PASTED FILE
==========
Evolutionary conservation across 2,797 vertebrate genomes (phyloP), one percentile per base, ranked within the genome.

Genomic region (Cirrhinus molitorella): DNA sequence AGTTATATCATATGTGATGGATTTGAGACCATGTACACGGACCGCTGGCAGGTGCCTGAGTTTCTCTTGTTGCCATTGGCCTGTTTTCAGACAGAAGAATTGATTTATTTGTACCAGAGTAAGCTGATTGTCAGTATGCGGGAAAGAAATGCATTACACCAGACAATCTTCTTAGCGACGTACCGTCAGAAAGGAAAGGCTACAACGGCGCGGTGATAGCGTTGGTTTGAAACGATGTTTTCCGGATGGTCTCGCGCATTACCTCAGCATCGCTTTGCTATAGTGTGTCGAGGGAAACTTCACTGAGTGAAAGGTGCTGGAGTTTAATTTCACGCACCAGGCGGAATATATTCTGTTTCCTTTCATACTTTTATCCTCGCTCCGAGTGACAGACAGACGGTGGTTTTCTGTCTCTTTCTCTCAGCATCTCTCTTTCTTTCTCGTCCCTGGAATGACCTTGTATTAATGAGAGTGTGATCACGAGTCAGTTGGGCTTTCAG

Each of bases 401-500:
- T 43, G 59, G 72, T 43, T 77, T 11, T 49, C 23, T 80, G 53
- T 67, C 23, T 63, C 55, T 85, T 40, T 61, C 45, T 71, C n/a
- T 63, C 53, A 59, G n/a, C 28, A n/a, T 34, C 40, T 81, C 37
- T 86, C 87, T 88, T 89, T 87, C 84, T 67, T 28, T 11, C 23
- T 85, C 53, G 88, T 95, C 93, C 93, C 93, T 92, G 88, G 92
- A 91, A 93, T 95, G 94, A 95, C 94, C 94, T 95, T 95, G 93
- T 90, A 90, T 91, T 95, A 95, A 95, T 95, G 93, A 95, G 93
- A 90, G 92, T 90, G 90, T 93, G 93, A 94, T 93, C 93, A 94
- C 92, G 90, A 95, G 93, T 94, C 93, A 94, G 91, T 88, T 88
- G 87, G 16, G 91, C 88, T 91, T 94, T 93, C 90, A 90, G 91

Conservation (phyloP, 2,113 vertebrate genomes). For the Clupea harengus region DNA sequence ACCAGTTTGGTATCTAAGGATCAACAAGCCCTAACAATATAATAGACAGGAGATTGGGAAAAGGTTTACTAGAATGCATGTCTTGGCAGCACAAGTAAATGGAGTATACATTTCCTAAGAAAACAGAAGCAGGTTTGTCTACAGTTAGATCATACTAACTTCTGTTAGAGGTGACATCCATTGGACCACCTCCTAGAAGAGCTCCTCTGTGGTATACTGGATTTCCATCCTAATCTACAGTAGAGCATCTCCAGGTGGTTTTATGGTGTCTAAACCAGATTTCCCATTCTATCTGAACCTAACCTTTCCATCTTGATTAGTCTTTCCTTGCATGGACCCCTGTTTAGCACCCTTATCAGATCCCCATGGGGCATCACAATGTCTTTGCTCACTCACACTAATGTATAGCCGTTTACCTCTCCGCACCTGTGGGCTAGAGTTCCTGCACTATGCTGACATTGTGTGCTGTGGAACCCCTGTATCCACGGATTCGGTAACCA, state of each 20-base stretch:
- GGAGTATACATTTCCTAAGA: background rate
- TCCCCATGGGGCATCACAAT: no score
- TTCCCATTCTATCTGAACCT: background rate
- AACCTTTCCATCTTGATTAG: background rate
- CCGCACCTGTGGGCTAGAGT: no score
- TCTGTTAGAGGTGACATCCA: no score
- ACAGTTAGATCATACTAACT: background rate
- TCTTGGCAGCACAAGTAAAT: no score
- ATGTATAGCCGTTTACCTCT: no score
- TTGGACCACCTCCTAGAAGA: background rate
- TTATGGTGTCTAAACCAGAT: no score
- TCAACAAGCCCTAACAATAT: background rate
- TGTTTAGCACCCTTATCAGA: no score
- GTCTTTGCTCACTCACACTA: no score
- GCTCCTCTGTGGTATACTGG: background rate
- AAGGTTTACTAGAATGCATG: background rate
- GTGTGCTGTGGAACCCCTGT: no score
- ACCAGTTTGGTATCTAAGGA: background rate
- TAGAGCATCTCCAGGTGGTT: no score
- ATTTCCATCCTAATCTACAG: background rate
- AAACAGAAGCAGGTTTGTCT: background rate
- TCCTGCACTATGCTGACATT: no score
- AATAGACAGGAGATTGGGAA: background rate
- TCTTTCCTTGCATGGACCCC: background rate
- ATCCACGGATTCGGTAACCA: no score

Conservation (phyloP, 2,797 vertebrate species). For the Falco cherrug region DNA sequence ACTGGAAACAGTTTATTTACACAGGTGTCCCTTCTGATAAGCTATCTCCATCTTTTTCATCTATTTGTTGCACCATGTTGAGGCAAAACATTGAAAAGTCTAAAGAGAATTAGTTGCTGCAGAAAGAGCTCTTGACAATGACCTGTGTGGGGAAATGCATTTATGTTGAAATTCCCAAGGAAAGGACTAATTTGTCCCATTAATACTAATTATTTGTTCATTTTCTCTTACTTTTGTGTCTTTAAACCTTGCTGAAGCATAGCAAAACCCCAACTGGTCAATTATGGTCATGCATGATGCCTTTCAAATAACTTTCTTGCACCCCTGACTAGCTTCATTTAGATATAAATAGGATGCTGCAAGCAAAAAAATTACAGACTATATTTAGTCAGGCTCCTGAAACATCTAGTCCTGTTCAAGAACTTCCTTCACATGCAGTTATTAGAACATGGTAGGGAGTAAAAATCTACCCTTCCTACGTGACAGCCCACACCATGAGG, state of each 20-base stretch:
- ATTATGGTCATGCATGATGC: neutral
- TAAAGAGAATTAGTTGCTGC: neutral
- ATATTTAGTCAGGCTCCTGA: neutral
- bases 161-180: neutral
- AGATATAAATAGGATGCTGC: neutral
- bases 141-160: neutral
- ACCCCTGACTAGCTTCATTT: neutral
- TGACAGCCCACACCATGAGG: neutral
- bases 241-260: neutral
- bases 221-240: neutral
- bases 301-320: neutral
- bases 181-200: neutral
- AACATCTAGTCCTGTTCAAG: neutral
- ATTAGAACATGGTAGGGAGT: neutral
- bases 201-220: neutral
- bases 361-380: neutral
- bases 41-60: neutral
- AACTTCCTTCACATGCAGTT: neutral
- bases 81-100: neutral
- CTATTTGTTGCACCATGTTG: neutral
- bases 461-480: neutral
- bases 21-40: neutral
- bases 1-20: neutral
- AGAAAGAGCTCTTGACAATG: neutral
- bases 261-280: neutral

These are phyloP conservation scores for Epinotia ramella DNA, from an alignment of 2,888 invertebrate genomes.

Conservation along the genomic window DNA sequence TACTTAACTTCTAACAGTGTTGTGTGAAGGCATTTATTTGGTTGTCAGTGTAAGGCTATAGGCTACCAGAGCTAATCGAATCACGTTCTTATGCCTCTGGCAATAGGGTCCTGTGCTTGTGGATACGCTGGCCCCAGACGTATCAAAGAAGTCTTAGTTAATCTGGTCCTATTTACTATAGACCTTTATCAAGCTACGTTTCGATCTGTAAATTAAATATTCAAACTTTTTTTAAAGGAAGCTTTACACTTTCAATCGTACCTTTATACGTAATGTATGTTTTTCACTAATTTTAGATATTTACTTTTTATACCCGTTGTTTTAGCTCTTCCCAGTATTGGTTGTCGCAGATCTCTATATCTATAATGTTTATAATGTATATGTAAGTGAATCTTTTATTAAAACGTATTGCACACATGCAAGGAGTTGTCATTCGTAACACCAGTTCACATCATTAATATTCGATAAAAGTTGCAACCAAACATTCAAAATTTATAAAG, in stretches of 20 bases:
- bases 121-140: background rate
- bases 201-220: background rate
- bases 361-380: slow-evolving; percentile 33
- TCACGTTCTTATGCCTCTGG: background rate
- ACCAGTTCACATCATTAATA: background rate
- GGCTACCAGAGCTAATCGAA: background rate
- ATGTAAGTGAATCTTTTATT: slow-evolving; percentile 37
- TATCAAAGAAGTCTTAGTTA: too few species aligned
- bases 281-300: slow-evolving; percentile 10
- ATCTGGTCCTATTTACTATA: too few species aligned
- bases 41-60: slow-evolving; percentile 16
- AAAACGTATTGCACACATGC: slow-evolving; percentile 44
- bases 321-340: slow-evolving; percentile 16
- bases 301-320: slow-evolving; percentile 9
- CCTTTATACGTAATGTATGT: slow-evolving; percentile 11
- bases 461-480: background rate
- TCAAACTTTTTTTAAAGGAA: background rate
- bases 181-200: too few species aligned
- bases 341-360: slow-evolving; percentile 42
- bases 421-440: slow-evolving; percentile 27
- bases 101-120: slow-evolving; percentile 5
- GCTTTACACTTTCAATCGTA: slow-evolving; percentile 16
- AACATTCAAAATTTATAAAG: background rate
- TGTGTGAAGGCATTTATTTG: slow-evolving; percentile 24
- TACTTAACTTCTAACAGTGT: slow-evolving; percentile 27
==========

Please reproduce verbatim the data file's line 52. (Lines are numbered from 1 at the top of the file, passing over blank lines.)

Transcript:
- bases 181-200: neutral